Stratigraphy of climate change
Download
1 / 30

Stratigraphy of climate change - PowerPoint PPT Presentation


  • 178 Views
  • Updated On :

Stratigraphy of climate change. Lecture 19. The predominant power in this spectrum is at about 100,000, 41,000 and 19-23,000 years. from Alley, 2000. The Milankovitch hypothesis: climate change results from changes in Earth’s orbital parameters. Barbados.

Related searches for Stratigraphy of climate change

loader
I am the owner, or an agent authorized to act on behalf of the owner, of the copyrighted work described.
capcha
Download Presentation

PowerPoint Slideshow about 'Stratigraphy of climate change' - finian


An Image/Link below is provided (as is) to download presentation

Download Policy: Content on the Website is provided to you AS IS for your information and personal use and may not be sold / licensed / shared on other websites without getting consent from its author.While downloading, if for some reason you are not able to download a presentation, the publisher may have deleted the file from their server.


- - - - - - - - - - - - - - - - - - - - - - - - - - E N D - - - - - - - - - - - - - - - - - - - - - - - - - -
Presentation Transcript


Slide3 l.jpg

from Alley, 2000 41,000 and 19-23,000 years

The Milankovitch hypothesis: climate change results from changes in Earth’s orbital parameters


Slide4 l.jpg

Barbados 41,000 and 19-23,000 years


Slide5 l.jpg

Today we’ll look at examples of climate changes seen in the stratigraphic record that are NOT controlled by orbital parameters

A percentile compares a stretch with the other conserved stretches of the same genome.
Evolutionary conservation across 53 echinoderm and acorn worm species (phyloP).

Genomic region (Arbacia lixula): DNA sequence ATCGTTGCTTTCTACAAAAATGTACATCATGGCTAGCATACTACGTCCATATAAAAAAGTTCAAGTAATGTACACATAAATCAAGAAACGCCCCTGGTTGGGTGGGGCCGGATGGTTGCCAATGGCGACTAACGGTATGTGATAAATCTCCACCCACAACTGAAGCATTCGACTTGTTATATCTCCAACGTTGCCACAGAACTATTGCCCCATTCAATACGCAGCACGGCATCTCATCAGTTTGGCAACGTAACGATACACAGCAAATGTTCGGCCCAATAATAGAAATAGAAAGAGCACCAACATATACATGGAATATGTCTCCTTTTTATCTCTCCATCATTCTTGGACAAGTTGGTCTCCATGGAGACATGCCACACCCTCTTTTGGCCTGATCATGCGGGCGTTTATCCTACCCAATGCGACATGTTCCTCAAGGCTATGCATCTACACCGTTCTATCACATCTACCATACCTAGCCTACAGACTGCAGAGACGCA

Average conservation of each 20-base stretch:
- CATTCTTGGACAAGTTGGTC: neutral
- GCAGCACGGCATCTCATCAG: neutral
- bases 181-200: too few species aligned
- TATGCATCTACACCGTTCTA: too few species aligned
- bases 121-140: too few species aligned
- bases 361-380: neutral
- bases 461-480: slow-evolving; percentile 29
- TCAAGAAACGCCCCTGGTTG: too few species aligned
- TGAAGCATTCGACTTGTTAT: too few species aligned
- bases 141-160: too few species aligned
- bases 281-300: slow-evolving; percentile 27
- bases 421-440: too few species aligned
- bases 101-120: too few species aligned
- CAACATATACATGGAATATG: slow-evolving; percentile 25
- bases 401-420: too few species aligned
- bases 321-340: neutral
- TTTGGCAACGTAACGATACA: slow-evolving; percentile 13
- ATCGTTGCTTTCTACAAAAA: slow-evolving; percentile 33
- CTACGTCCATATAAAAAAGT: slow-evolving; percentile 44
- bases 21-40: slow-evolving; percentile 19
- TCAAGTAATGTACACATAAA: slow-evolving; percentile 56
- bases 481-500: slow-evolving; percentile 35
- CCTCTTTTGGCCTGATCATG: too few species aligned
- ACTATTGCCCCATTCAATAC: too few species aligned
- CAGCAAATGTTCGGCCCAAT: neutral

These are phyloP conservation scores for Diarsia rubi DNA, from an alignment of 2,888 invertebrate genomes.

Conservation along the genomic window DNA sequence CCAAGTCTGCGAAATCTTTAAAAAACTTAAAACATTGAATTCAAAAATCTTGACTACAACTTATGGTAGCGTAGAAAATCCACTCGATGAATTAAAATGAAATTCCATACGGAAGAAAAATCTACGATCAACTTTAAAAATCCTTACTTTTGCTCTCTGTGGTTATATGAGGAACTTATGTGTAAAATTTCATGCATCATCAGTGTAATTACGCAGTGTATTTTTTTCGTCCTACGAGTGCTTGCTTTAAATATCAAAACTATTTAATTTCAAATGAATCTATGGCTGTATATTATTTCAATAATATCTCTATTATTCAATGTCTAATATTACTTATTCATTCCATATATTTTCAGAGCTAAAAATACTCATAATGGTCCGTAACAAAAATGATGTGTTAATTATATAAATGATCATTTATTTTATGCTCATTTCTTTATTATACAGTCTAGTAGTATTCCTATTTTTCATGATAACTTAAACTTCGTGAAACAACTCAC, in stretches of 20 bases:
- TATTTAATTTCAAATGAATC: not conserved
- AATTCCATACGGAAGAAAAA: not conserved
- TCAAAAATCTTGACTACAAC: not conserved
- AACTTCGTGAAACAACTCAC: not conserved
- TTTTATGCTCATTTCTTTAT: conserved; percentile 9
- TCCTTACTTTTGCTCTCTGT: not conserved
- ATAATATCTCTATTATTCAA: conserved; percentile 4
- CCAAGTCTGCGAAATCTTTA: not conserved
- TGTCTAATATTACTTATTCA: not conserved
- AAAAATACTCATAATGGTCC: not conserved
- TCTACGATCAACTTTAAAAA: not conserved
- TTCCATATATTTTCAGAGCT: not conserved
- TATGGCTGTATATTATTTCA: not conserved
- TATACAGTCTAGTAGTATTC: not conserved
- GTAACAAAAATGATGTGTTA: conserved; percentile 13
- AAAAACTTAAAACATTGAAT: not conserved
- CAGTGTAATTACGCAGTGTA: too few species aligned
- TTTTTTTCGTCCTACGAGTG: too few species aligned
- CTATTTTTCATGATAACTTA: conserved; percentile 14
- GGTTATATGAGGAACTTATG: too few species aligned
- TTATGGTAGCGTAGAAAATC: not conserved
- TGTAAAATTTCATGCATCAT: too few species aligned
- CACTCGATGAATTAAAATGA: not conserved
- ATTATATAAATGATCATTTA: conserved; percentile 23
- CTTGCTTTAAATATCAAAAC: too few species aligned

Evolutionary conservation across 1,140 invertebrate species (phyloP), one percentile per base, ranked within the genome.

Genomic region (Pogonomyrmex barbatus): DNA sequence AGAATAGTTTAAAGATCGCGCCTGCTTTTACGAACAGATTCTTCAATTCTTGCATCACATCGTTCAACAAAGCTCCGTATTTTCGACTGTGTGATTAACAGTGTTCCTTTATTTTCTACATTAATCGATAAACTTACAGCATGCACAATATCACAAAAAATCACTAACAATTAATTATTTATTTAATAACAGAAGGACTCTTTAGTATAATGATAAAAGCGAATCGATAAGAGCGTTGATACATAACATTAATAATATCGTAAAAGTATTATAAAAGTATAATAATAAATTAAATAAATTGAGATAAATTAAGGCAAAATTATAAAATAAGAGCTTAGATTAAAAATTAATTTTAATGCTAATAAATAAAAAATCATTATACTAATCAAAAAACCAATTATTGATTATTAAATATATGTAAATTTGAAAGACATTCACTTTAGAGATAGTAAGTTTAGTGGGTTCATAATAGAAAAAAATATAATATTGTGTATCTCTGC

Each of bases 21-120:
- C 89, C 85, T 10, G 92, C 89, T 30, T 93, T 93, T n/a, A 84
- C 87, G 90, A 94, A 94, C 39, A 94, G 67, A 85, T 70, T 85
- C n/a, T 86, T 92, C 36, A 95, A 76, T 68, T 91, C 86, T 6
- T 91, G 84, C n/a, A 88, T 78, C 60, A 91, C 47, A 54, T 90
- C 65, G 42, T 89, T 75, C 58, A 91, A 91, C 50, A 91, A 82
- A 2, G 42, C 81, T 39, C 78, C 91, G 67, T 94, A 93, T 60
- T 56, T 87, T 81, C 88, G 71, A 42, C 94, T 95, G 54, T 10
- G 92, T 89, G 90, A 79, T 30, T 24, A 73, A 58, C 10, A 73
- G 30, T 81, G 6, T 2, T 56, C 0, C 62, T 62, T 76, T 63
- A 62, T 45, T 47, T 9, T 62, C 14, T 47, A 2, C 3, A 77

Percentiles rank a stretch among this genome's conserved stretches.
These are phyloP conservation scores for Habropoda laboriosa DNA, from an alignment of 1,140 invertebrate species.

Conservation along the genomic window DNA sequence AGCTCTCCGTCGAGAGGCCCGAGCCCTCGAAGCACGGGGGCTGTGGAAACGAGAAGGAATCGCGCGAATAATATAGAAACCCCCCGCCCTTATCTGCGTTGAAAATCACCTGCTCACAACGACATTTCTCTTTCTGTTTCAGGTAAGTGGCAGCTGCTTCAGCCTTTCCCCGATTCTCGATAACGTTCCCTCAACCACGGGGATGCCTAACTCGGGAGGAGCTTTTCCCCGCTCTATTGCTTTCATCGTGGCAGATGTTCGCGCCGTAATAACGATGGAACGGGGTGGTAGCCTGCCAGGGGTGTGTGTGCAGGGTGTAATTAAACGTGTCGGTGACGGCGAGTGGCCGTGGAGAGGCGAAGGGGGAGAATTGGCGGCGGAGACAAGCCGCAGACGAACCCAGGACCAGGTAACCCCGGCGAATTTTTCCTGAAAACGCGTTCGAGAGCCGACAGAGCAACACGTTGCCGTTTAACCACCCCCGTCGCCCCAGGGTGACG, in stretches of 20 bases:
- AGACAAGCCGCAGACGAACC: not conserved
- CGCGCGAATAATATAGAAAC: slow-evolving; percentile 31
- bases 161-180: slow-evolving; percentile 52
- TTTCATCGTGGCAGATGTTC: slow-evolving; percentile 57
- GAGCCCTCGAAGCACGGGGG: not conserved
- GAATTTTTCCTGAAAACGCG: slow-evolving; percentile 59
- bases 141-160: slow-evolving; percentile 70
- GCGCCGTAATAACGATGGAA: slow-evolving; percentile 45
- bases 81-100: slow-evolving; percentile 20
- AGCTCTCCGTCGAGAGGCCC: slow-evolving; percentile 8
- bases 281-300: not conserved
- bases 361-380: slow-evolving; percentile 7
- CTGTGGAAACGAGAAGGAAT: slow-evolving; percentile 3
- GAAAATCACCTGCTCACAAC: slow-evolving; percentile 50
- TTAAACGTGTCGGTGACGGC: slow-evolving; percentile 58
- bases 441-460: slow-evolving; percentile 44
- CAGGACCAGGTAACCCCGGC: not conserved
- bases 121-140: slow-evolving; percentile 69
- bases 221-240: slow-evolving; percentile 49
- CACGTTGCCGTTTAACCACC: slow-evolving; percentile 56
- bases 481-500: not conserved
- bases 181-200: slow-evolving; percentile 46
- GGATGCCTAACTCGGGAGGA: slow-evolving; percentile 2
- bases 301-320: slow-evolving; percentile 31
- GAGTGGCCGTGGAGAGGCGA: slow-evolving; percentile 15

Orbital forcing ice cores l.jpg
Orbital Forcing – Ice Cores the stratigraphic record that are NOT controlled by orbital parameters

  • Ice core 18O records temperature

  • Orbital frequencies are clearly dominant, but higher frequencies are present


Heinrich events l.jpg
Heinrich Events the stratigraphic record that are NOT controlled by orbital parameters

  • Discovered in 1988 in marine sediment cores

  • Recognized as distinct layers with significant increase in lithic fragments, and large clasts in some areas


Heinrich layer isopachs l.jpg
Heinrich Layer Isopachs the stratigraphic record that are NOT controlled by orbital parameters

  • Double maxima in isopachs

  • Layers thicken to NW into Labrador Sea


Source of heinrich events l.jpg
Source of Heinrich events the stratigraphic record that are NOT controlled by orbital parameters

  • Black areas are regions with large carbonate deposits

  • Sediment must have been ice-rafted


Heinrich layer 4 40 000 years bp l.jpg
Heinrich Layer 4 (~40,000 years BP) the stratigraphic record that are NOT controlled by orbital parameters

18O in polar planktonic foraminifera

Modeling shows about 250-year duration and 2-m rise in sea level

Nature, Roche et al., 2004



Heinrich events in context l.jpg
Heinrich Events in context level

  • Occur at times of coldest weather in N. Atlantic

  • Followed by a sharp warming

  • No clear periodicity

Bond 1993 figure


Summary of heinrich events l.jpg
Summary of Heinrich events level

  • Effects are global – signature of Heinrich events has been found around the world

  • Massive discharge of ice into N. Atlantic from the Laurentide ice sheet is well established

  • No clear explanation for such dynamics in the ice sheet


Dansgaard oeschger events l.jpg
Dansgaard-Oeschger Events level

  • Characterized by rapid warming in the N. Atlantic, followed by slower cooling

  • Quasi-Periodic, with a timescale of ~1400 years

  • Recorded by diverse climate proxies

  • Evidence for global climatic effects

(Data From ftp://ftp.ngdc.noaa.gov/paleo/icecore/greenland/summit/grip/isotopes/gripd18o.txt)


Greenland and d o events l.jpg